In 2016, the Hillary Clinton campaign tried its hand at opposition branding with a series of websites, including Trump Yourself, which used Trump’s words against him by placing them alongside a fluorescent yellow and high-contrast black and using unflattering images of Trump. It also turned some insulting quotes into photo filters to make them more personal and immediate—and to show just how wrong he is. Smartly, the Clinton campaign turned Trump’s insult—that Clinton used “the woman card”—into a fundraising opportunity by branding his original quote with the campaign’s typeface, putting it on a literal card tied to donations. The campaign coopted it and made it a positive.
It’s hard to believe this is real, but mudslinging reached a new low when Senator Mitch McConnell’s campaign sold branded T-shirts that referred to an opponent calling him “Cocaine Mitch.” His team made the name its own by putting a graphic likeness of Mitch McConnell on the front of the T-shirt, next to what you can only assume is a flurry of cocaine that someone sneezed on, sending it into the air like free-floating pollen. The back says “Cartel Member,” because nothing says upstanding representative of the people better than glorifying illicit activities.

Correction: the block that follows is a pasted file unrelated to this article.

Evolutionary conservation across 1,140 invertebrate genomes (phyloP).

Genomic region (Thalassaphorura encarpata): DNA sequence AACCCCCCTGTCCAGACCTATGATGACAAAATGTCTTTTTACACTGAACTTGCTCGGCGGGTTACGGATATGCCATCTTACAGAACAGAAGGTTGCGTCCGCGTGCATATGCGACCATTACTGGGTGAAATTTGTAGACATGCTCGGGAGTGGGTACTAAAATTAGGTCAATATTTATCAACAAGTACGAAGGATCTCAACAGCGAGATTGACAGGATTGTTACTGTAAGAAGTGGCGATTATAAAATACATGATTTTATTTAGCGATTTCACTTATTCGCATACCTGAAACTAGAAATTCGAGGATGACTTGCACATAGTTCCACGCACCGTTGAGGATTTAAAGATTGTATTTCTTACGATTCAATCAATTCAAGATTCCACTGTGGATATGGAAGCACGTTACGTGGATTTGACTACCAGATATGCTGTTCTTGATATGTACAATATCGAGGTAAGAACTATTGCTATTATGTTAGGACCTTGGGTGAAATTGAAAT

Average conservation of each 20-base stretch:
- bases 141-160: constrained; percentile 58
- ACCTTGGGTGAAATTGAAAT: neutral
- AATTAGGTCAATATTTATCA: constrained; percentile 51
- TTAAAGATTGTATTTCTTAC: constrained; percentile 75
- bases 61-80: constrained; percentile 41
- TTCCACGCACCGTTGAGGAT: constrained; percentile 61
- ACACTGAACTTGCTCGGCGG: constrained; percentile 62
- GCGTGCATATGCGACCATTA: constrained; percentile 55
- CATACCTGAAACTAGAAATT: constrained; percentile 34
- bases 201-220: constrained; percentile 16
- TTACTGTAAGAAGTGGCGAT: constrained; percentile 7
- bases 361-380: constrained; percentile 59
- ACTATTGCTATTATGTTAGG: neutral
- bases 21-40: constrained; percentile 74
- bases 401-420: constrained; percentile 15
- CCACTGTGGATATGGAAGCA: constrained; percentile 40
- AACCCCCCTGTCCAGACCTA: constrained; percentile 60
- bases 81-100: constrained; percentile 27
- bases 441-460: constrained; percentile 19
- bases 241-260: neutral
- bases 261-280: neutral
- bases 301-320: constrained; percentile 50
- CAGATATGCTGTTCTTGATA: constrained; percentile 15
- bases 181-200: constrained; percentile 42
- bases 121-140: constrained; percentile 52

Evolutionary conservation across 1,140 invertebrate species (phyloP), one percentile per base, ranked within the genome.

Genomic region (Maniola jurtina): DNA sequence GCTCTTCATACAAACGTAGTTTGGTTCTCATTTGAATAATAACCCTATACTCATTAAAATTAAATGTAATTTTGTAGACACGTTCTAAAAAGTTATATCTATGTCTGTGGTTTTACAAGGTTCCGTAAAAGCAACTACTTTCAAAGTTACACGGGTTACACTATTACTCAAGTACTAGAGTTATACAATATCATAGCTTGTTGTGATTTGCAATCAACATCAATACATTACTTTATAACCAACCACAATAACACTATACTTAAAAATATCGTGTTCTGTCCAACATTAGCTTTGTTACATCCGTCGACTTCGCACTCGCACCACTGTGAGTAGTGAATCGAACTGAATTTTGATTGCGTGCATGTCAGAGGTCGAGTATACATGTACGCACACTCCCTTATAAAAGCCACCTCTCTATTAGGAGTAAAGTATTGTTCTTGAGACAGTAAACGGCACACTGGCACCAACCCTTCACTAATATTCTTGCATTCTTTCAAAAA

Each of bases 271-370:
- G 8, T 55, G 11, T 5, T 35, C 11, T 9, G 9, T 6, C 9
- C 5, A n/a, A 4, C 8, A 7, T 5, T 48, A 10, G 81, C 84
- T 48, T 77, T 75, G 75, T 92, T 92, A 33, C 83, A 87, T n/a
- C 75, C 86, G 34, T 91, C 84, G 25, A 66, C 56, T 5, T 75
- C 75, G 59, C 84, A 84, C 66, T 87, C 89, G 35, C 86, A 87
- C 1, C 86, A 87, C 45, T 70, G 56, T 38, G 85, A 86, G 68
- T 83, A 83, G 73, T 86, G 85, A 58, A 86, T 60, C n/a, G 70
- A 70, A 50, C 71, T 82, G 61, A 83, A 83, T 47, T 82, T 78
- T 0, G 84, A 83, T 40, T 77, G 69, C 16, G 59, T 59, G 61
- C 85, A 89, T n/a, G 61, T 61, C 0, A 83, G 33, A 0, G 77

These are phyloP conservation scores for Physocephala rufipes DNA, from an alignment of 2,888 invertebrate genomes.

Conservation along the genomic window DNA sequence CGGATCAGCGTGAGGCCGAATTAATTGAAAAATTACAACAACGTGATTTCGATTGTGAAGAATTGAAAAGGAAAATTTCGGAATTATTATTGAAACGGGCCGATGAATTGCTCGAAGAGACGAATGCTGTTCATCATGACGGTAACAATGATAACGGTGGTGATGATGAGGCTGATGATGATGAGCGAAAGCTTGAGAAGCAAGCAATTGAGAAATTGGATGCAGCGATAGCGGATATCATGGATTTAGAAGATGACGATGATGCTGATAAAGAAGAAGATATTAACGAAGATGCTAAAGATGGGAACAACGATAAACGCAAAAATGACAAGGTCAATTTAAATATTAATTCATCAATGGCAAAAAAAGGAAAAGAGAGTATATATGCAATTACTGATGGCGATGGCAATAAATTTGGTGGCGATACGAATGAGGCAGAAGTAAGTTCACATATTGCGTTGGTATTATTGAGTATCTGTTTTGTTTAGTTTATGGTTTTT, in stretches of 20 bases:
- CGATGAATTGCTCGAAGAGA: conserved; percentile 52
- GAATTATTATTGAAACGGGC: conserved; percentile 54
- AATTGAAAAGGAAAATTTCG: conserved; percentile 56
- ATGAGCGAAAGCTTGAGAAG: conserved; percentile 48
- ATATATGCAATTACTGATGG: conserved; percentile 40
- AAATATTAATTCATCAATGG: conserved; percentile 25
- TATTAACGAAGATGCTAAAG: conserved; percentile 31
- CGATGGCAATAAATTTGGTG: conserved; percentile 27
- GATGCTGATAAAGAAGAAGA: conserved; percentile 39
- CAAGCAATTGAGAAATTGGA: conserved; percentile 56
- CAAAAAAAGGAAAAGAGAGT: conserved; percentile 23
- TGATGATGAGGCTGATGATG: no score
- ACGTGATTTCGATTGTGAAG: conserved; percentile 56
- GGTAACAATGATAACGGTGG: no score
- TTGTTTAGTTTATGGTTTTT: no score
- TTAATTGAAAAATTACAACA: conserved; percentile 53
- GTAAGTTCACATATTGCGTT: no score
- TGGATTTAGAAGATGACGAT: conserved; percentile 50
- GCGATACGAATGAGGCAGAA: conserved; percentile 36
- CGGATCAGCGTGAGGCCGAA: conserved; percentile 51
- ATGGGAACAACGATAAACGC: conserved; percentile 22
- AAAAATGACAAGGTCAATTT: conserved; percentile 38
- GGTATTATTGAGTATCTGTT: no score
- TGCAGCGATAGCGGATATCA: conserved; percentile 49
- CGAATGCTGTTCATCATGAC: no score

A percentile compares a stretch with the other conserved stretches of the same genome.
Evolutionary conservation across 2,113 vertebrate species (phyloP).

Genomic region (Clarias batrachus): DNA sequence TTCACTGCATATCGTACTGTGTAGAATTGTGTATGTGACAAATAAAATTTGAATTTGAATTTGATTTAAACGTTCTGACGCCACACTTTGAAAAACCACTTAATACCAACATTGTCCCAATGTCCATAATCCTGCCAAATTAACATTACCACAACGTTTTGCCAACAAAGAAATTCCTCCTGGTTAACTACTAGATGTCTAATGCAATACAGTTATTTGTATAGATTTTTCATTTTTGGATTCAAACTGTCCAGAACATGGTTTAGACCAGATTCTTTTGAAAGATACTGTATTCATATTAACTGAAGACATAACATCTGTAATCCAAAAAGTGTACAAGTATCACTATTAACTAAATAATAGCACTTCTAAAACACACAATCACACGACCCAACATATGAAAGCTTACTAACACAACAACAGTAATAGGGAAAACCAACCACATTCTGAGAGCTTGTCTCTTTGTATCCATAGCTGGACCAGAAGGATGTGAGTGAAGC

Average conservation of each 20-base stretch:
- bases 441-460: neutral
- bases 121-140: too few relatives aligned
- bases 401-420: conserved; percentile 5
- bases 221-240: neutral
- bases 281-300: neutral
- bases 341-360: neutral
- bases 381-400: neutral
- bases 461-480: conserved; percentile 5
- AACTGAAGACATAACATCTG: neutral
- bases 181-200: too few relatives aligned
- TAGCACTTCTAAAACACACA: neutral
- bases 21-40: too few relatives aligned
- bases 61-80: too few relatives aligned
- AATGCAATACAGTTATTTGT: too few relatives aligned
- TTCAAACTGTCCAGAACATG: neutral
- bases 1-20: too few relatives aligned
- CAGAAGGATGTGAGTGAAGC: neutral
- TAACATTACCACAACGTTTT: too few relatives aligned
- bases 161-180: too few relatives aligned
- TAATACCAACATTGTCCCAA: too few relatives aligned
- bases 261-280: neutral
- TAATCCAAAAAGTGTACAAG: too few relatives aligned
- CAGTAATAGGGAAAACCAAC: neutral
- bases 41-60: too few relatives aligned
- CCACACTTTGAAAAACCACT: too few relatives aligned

— Kamala Harris (@KamalaHarris) February 8, 2017
“Nevertheless, she persisted”
In a more positive example, Senator Elizabeth Warren took on a phrase from Senate majority leader Mitch McConnell in 2017, when she gave a floor speech against the nomination of Jeff Sessions as attorney general. McConnell shut it down using a lesser-known House rule, saying “[Warren] was warned. She was given an explanation. Nevertheless, she persisted.” The phrase became a rallying cry and a meme that was turned into a bona fide brand of the Warren campaign, complete with T-shirts, mugs, and even onesies for “pint-sized persisters.”
A platform for wet dreams
This button points to how opposition branding can be a kind of brand extension, allowing supporters who aren’t affiliated with the official campaign to say something a candidate can’t. Democratic New York Governor Al Smith was a Wet (or anti-Prohibition) presidential candidate in 1928. The opposition accused him of drunkenness, and his supporters went below the belt to turn the accusation around in Smith’s favor. The slogan isn’t exactly NSFW, but it is salacious: “Vote for Al Smith and Make Your Wet Dreams Come True.” And yes, “wet dreams” did mean the same thing in 1928.